This is a great activity for learning about how craters form. Did you know the surface of the moon has millions of craters, varying from just a few metres across to hundreds of kilometres.?
What you need:
A shallow metal pan
Plain white flour
marbles and different sized balls.
- Fill the pan about 2 cm deep with flour, lightly sprinkle the drinking chocolate to cover the entire surface.
- To make a model of the surface of the moon, drop the marbles into the pan, the marbles act as the crashing asteroids and comets.
- Notice how the marbles make craters in the pan. The soil below the surface ( white flour ) is brought to the surface.
- Try with different sizes and weights of balls and see if the craters are deeper or different shapes.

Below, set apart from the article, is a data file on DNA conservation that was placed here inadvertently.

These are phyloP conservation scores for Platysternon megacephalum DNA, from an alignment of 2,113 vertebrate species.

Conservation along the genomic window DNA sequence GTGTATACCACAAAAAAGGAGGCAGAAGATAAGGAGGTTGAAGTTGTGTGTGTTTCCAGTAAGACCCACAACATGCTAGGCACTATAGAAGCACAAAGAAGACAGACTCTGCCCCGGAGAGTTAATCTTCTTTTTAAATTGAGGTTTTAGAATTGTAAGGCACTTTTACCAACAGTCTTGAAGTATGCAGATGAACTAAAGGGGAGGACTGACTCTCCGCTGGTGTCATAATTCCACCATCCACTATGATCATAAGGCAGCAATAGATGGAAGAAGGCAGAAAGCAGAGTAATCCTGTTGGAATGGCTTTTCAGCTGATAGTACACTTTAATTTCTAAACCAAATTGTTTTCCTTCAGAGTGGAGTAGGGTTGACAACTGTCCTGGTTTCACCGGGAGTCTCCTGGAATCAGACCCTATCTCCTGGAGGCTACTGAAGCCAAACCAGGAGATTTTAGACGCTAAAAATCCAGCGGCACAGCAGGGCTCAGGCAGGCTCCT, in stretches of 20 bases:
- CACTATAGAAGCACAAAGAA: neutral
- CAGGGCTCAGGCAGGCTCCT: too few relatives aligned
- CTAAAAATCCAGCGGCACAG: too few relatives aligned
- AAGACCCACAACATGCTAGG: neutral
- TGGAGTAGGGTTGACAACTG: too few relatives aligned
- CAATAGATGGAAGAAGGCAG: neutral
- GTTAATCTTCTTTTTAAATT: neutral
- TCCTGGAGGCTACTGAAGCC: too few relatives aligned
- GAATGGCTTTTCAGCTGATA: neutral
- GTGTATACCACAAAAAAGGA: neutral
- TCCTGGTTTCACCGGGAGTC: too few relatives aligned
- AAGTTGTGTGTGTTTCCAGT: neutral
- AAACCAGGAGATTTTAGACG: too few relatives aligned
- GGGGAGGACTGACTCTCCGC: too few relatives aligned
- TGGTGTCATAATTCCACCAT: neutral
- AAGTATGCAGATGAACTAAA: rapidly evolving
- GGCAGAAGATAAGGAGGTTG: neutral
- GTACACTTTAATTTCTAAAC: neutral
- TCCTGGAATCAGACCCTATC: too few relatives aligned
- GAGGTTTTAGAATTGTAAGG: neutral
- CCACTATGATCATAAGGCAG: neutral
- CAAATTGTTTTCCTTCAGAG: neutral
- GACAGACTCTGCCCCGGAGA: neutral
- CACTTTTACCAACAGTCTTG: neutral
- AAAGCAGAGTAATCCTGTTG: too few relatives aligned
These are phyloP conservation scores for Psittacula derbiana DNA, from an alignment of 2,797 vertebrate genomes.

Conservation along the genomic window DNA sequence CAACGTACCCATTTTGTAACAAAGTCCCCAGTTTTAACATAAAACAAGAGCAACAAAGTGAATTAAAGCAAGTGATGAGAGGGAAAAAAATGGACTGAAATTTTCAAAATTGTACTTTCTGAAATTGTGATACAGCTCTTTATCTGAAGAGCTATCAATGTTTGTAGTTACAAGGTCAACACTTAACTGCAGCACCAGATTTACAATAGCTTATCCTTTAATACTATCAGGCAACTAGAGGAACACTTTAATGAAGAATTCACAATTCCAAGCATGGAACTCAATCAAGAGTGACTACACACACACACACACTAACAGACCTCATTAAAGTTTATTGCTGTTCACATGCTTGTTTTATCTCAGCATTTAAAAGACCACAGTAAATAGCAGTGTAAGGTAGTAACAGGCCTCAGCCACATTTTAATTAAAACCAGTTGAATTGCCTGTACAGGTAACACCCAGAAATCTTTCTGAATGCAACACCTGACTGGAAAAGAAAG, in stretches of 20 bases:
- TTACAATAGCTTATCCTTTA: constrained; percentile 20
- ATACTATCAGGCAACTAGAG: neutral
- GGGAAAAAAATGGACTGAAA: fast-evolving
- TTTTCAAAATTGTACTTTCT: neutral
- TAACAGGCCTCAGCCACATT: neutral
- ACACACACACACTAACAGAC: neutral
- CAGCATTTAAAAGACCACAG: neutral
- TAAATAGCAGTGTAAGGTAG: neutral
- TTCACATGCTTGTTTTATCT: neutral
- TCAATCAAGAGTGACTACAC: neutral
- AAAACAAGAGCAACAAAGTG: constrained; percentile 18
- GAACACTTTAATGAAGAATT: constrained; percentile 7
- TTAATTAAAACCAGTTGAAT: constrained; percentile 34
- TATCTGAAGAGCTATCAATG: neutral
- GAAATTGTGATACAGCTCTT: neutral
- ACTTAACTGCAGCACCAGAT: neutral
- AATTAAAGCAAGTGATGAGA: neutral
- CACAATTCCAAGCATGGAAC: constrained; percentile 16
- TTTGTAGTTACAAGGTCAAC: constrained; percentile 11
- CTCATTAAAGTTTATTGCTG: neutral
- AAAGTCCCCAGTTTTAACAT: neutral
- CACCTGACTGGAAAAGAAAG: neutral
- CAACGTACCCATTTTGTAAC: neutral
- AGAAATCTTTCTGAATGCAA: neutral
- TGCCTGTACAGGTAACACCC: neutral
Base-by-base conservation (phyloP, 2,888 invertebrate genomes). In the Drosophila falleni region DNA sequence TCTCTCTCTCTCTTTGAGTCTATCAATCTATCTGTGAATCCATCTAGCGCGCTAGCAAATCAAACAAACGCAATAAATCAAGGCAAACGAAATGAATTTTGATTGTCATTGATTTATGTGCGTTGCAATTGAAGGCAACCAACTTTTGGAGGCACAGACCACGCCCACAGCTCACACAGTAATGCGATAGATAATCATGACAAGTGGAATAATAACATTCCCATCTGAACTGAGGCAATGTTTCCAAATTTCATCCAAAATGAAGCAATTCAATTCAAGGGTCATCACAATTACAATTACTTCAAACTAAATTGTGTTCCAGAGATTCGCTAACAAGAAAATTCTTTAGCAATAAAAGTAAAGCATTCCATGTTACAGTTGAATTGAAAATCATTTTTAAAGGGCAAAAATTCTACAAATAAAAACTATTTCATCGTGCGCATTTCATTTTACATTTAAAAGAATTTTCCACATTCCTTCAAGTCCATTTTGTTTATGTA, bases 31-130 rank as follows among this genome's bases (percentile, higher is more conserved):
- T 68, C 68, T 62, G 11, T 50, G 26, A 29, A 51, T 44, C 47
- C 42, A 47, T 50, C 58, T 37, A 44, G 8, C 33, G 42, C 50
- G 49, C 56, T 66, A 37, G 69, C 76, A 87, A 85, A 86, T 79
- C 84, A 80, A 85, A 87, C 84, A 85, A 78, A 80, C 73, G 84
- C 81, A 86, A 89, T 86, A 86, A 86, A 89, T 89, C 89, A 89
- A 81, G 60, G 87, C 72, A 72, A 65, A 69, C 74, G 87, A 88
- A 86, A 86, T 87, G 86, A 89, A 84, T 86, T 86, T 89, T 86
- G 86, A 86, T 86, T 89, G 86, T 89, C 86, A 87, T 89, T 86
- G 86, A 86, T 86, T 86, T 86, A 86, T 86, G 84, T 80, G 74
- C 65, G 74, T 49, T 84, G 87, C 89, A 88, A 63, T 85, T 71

The Science bit
The surface of the moon is marked by millions of craters, some are just a few metres long and some hundreds of kilometres. Most formed a long time ago when comets, asteroids and meteorites crashed into the moon’s surface.
You should find that if you drop the same size marbles from different heights the one that has furthest to fall will make the largest crater as it is moving faster, it has more energy.
Do you have any space creations to share?
You can find more space themed activities here.